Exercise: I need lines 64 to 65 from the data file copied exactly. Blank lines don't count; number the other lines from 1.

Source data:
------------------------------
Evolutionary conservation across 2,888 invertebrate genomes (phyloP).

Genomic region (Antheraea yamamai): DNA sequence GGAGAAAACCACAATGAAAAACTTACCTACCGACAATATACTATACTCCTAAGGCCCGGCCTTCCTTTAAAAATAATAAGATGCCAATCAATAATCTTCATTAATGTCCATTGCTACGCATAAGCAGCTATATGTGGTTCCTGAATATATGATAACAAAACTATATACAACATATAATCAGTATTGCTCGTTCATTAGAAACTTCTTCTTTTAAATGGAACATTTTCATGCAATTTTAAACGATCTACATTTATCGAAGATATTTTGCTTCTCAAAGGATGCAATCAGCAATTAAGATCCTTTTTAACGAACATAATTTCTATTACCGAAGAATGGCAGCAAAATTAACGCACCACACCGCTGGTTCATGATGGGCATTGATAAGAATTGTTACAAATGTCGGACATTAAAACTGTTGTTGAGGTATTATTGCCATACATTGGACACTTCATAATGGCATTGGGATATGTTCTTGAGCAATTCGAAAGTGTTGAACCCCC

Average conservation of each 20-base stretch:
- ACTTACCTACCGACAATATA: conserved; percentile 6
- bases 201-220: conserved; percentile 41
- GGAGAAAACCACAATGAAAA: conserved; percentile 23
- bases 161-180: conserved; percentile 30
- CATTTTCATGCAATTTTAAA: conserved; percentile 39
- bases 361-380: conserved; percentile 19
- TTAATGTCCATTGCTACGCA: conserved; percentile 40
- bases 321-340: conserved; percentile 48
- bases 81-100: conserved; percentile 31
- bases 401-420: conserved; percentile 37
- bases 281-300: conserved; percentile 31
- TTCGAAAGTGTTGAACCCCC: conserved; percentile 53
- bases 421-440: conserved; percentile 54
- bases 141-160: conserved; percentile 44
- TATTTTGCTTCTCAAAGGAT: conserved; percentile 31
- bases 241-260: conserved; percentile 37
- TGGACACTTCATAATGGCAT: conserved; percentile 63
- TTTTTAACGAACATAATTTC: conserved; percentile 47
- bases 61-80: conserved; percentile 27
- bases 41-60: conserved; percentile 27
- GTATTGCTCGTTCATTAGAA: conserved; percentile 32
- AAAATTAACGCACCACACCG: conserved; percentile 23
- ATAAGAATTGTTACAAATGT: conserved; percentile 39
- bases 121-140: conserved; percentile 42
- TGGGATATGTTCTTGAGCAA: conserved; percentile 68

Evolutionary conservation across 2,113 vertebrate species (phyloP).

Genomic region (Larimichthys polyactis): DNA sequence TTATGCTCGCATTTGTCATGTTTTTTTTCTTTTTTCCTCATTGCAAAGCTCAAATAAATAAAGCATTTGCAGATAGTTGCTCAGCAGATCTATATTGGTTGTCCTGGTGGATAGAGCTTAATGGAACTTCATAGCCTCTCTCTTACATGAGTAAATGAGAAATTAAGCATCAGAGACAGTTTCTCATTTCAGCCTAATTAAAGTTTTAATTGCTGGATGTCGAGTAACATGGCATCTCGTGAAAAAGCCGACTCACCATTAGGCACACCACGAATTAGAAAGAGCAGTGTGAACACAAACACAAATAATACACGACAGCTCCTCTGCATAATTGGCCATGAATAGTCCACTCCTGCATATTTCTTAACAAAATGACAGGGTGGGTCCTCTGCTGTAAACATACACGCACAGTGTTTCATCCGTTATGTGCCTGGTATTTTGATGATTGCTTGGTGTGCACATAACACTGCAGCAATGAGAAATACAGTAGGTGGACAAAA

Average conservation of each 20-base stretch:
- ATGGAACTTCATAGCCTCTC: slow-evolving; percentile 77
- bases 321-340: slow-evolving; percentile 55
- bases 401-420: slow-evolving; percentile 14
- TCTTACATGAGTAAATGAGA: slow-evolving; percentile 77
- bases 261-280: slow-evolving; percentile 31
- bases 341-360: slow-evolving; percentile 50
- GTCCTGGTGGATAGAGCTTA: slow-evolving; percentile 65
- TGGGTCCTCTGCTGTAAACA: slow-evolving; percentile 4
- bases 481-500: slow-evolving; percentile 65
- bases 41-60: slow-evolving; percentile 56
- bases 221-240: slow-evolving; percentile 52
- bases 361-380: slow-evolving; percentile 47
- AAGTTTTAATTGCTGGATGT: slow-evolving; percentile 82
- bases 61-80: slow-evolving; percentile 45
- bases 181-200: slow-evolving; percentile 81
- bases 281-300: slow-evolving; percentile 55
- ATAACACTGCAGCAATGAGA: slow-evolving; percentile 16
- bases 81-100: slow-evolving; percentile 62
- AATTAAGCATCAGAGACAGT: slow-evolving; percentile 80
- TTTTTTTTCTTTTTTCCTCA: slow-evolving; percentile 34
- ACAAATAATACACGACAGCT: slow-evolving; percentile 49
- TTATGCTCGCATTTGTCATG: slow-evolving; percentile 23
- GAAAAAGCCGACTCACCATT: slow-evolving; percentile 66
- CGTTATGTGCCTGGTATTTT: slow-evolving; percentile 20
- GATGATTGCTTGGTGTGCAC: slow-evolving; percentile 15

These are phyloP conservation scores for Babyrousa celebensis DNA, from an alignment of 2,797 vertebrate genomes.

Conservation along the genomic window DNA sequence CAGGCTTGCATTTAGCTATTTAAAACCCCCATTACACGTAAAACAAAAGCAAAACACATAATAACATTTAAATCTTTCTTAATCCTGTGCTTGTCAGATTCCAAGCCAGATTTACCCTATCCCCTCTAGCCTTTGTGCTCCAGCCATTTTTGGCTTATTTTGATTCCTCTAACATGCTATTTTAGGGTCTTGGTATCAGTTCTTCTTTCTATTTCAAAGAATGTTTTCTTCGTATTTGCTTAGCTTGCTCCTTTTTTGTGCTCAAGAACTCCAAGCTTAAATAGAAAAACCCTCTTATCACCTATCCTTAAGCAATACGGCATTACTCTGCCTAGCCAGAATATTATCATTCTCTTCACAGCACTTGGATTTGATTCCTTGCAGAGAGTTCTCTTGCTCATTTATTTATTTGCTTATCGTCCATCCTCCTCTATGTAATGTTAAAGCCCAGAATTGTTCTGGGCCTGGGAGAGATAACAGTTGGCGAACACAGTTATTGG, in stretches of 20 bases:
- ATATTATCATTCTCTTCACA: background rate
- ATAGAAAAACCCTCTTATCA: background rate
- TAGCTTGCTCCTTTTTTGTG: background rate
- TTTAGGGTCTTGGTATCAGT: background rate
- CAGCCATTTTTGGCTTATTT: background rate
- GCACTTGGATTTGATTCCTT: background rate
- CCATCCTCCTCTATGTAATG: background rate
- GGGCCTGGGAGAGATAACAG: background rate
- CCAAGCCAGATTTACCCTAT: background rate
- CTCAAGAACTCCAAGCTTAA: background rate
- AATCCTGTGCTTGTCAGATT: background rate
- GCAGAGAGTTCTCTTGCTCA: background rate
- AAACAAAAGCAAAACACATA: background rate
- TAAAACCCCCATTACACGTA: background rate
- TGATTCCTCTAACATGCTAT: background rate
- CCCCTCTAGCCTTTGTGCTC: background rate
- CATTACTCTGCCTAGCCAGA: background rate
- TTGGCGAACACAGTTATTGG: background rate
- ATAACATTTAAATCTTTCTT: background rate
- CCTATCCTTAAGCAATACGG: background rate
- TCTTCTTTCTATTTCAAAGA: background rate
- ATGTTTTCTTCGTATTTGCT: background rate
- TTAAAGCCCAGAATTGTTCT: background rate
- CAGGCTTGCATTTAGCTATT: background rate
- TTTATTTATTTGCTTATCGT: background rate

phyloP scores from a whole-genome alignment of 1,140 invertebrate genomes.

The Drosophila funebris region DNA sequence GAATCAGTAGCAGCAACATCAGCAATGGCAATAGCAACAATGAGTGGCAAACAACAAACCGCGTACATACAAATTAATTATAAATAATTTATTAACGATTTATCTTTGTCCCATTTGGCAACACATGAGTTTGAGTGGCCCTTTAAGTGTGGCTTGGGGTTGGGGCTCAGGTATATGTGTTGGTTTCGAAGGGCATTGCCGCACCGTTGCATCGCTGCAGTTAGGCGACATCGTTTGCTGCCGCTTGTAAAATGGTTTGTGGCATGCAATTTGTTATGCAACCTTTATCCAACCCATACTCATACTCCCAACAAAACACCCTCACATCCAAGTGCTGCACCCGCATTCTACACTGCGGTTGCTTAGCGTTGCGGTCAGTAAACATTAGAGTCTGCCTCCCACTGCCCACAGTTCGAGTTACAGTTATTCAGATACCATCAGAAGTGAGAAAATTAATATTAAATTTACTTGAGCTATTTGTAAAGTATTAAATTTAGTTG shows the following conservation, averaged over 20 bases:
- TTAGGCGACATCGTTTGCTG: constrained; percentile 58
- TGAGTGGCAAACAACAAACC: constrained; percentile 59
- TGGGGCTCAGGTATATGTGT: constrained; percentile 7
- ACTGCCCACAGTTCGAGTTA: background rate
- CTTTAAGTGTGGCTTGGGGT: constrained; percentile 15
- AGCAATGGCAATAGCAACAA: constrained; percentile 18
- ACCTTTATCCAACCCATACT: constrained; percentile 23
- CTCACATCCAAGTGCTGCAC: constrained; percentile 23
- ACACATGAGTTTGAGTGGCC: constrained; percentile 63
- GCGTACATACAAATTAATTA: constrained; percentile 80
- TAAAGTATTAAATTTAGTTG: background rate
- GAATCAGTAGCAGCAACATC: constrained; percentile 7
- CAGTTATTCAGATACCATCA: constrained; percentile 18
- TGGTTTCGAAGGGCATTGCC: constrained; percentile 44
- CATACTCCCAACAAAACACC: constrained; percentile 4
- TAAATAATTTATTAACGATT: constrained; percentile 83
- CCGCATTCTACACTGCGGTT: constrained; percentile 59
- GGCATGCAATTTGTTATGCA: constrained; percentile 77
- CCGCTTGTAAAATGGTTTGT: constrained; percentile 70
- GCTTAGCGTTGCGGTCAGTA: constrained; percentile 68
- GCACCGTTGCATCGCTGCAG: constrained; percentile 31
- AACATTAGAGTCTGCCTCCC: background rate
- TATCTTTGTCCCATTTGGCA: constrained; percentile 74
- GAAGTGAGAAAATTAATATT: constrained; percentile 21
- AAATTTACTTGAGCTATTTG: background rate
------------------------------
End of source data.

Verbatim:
- GCACTTGGATTTGATTCCTT: background rate
- CCATCCTCCTCTATGTAATG: background rate